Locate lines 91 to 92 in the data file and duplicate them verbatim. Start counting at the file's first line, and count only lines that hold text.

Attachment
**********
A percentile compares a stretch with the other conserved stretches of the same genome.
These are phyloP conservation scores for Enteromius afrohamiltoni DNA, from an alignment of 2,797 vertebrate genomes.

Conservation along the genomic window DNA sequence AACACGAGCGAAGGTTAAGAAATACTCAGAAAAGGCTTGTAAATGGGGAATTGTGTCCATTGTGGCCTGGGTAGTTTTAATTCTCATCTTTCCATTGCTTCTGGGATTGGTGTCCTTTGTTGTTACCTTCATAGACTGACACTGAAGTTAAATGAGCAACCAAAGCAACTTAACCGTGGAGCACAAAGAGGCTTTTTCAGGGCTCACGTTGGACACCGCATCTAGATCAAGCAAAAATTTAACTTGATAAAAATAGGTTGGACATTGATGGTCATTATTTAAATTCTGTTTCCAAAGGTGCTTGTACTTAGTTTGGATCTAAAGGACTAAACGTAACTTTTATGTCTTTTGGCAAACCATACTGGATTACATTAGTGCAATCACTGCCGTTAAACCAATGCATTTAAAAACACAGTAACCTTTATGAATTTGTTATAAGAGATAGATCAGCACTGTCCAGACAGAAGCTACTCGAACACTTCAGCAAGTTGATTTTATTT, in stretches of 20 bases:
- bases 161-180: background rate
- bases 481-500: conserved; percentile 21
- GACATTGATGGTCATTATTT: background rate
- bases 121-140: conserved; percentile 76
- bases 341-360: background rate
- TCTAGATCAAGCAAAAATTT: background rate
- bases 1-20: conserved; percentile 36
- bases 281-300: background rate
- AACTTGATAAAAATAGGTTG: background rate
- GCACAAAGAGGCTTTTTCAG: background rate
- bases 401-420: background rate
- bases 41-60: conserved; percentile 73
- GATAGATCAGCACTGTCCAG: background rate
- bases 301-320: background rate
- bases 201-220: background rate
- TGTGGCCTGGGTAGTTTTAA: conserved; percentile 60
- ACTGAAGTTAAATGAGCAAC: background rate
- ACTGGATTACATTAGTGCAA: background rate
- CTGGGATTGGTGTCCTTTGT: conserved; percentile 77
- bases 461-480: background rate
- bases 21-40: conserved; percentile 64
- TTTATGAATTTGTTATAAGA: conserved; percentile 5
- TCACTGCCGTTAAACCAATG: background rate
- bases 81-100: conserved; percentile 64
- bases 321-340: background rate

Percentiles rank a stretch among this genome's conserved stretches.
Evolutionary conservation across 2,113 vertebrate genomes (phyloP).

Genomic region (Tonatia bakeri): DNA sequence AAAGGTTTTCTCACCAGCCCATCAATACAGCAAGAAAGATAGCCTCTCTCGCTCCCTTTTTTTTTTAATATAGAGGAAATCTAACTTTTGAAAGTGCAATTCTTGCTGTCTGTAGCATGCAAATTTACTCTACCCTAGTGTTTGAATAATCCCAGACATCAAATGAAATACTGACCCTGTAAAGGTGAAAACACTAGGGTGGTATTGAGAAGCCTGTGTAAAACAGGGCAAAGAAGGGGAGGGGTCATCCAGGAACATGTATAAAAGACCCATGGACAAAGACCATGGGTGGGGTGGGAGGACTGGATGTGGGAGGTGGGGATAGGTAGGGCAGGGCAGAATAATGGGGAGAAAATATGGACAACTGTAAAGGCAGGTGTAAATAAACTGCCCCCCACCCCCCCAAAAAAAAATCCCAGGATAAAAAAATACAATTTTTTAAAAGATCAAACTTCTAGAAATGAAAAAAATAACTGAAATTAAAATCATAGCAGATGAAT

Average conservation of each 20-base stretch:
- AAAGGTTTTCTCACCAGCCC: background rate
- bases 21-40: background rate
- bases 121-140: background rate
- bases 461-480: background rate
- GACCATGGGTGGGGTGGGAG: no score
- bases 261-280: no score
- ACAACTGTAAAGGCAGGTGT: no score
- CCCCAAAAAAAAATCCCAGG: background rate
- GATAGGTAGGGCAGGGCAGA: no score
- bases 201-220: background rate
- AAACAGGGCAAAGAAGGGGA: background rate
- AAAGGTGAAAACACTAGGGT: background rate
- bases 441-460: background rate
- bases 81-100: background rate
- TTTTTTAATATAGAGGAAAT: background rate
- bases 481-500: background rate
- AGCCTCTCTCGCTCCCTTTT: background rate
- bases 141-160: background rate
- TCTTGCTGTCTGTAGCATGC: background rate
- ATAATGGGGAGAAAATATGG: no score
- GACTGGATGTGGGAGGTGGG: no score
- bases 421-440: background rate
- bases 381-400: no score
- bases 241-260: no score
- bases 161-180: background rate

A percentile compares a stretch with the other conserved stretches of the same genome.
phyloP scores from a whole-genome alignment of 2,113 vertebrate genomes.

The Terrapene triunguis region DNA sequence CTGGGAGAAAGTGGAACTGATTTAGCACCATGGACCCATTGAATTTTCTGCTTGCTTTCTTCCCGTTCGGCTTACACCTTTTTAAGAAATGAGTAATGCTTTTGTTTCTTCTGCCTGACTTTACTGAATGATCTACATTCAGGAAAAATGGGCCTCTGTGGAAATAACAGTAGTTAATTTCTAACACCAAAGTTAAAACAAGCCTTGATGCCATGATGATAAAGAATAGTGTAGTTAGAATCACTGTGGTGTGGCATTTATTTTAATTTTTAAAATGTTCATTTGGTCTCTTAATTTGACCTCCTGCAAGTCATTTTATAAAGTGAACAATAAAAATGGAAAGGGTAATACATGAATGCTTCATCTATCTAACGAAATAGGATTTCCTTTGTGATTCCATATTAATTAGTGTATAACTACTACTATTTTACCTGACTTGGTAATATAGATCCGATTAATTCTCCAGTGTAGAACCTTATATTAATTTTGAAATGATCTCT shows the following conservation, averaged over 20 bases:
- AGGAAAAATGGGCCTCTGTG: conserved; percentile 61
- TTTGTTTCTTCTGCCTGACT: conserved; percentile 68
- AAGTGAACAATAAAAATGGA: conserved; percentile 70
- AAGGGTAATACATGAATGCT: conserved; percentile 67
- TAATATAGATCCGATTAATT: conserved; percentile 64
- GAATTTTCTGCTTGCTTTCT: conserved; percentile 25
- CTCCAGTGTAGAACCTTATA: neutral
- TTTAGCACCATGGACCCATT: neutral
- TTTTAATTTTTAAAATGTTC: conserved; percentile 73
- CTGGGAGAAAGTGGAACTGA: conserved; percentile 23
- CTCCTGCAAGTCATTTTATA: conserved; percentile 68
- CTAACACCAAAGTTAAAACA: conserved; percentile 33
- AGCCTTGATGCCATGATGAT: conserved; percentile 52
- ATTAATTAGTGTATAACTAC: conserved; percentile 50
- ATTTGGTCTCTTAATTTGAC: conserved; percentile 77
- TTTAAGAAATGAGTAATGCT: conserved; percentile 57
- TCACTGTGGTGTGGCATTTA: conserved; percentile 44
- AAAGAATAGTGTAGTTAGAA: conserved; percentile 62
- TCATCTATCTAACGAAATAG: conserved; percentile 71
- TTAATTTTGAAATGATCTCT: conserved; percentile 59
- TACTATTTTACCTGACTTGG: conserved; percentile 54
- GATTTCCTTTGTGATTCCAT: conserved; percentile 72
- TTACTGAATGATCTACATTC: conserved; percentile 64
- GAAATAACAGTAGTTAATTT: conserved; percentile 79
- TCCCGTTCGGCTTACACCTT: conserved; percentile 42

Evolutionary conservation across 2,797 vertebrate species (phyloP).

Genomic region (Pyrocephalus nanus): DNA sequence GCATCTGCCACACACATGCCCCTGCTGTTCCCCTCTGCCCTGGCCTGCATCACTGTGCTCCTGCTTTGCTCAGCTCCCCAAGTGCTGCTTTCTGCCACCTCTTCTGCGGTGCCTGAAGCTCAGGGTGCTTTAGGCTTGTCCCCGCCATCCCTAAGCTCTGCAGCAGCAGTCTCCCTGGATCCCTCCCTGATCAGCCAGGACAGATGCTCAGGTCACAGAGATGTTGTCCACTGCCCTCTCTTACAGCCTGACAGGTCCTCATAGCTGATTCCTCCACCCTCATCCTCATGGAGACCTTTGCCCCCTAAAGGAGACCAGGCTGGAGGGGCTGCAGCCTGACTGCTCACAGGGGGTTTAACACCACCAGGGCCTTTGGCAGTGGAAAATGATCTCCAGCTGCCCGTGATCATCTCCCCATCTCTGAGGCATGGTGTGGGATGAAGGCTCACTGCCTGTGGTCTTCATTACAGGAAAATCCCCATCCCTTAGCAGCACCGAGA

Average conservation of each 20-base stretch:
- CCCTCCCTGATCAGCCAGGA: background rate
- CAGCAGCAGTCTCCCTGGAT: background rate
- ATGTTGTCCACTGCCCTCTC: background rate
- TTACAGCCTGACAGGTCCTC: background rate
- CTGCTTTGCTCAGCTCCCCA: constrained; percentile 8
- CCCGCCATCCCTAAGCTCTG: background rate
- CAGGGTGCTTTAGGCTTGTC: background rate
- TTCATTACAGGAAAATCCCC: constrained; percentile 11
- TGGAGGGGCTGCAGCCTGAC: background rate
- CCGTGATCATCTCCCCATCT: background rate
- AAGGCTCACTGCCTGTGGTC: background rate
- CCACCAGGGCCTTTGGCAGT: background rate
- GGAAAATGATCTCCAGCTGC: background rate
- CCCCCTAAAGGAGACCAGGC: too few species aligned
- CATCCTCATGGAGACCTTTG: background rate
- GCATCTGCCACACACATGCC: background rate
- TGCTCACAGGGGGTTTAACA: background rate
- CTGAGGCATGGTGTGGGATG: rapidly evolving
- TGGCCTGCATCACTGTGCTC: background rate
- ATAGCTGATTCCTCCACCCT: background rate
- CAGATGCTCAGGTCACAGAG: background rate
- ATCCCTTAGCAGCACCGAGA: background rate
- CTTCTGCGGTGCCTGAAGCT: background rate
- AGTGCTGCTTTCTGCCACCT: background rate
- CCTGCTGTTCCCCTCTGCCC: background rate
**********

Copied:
- ATGTTGTCCACTGCCCTCTC: background rate
- TTACAGCCTGACAGGTCCTC: background rate